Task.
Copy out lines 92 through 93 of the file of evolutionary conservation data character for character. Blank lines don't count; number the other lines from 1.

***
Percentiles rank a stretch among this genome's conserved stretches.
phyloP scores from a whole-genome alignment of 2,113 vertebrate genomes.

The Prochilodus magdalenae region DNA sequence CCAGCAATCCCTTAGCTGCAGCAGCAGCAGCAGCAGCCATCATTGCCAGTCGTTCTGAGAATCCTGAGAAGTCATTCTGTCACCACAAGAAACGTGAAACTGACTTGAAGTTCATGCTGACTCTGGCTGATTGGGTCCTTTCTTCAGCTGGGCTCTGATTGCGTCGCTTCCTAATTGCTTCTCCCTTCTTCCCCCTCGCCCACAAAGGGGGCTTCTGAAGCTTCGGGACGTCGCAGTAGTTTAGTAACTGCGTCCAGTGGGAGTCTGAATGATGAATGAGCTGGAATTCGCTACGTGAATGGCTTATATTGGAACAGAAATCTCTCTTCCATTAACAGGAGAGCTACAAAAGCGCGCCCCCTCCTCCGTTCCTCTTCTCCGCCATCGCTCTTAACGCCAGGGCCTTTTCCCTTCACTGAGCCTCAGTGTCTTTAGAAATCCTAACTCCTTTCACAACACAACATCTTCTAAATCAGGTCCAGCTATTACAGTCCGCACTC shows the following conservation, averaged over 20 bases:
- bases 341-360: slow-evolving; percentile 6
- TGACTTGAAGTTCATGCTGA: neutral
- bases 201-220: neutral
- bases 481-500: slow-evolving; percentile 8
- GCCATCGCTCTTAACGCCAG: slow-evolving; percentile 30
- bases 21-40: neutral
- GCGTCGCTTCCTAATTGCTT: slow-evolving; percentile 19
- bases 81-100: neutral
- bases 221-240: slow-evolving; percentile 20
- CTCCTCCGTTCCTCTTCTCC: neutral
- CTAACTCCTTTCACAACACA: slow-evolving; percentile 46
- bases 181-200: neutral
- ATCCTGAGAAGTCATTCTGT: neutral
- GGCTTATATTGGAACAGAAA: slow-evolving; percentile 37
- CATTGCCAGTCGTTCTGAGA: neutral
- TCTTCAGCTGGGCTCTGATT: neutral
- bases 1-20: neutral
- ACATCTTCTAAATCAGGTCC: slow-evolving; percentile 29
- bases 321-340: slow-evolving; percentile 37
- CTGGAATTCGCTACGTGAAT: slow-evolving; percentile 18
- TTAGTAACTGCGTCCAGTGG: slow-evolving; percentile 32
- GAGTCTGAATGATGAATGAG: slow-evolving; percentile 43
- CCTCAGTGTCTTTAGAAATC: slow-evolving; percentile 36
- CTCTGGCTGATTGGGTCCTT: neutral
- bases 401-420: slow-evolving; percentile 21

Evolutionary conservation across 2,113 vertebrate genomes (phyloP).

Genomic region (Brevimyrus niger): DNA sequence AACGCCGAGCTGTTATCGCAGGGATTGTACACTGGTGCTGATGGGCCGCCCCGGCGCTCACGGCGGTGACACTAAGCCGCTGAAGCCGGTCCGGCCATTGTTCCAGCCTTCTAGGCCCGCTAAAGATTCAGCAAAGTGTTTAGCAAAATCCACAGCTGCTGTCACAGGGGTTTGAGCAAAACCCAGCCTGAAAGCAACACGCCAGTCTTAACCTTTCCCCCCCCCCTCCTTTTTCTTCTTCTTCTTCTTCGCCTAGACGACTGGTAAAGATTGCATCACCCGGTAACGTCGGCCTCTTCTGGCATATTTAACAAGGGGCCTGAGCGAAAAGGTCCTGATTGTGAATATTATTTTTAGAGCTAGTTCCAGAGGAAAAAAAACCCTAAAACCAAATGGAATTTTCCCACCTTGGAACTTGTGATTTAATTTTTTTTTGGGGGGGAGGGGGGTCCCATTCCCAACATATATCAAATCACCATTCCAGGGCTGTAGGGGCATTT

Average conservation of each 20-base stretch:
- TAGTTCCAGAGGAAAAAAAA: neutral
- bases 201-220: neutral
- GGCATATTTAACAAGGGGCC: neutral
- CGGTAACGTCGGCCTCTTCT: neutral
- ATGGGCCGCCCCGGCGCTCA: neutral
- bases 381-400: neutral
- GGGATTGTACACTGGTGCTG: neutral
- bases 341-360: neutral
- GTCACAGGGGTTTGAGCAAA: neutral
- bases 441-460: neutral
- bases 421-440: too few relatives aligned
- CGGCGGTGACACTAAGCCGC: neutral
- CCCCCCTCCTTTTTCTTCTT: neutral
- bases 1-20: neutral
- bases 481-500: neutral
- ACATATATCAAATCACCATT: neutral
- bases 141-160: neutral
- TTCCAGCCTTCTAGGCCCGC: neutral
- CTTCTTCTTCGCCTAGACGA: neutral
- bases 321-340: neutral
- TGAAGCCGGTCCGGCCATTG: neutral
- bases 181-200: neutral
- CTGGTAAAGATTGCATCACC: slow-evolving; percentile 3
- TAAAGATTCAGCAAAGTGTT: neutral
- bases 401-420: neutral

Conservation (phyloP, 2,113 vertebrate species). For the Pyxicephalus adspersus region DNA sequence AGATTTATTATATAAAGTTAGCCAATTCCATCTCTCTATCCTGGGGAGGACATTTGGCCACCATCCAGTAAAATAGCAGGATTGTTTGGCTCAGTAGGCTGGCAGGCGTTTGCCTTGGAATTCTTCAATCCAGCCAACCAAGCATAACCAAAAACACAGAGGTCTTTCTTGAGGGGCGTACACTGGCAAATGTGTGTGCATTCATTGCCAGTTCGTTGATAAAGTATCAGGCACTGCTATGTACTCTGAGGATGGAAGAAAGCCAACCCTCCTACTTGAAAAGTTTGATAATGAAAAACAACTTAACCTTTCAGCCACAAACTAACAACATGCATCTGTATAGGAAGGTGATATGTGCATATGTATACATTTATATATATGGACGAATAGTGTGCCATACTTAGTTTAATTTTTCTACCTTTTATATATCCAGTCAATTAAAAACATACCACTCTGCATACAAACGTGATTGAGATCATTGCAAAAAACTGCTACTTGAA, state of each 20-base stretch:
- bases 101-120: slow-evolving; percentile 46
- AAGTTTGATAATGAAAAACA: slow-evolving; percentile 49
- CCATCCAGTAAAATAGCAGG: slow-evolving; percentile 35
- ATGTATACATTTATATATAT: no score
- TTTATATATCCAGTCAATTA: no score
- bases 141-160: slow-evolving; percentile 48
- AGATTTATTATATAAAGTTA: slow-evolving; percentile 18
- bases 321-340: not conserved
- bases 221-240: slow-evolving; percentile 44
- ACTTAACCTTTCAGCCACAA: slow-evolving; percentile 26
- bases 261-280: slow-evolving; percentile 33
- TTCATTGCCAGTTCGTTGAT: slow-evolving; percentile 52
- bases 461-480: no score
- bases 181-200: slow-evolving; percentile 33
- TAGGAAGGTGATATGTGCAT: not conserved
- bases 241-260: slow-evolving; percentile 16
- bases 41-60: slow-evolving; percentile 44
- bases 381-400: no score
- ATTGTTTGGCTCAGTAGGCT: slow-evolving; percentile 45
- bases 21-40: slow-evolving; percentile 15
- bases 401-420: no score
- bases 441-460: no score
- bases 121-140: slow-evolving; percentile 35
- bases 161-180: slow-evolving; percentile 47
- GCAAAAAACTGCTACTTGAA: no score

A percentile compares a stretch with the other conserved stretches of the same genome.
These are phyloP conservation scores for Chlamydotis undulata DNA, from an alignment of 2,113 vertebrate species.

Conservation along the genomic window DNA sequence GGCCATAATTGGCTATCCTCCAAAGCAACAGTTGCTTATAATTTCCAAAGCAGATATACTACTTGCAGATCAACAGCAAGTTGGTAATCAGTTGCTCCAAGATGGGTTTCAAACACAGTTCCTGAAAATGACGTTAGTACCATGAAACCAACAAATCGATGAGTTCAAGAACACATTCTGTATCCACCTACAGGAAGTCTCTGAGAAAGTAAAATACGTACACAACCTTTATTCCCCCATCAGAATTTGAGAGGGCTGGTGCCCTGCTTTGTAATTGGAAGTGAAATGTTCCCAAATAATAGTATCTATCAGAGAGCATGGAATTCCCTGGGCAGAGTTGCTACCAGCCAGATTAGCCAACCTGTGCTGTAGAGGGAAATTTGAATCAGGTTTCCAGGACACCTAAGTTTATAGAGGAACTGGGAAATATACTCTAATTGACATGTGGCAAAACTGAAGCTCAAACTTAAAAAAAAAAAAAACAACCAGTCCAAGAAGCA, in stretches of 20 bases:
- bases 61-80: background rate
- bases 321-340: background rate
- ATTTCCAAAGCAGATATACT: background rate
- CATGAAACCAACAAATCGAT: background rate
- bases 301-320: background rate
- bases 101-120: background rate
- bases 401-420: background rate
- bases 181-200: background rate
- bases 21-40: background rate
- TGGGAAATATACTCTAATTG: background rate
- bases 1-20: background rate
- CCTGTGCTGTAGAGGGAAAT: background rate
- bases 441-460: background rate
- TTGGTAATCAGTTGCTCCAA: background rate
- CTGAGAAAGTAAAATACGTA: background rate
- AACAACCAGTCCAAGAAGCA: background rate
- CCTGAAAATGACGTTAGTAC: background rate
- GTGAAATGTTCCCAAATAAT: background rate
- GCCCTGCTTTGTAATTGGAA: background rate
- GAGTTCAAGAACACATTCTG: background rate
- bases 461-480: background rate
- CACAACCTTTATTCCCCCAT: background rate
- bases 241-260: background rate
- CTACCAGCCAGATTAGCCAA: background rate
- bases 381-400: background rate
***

- bases 401-420: background rate
- bases 181-200: background rate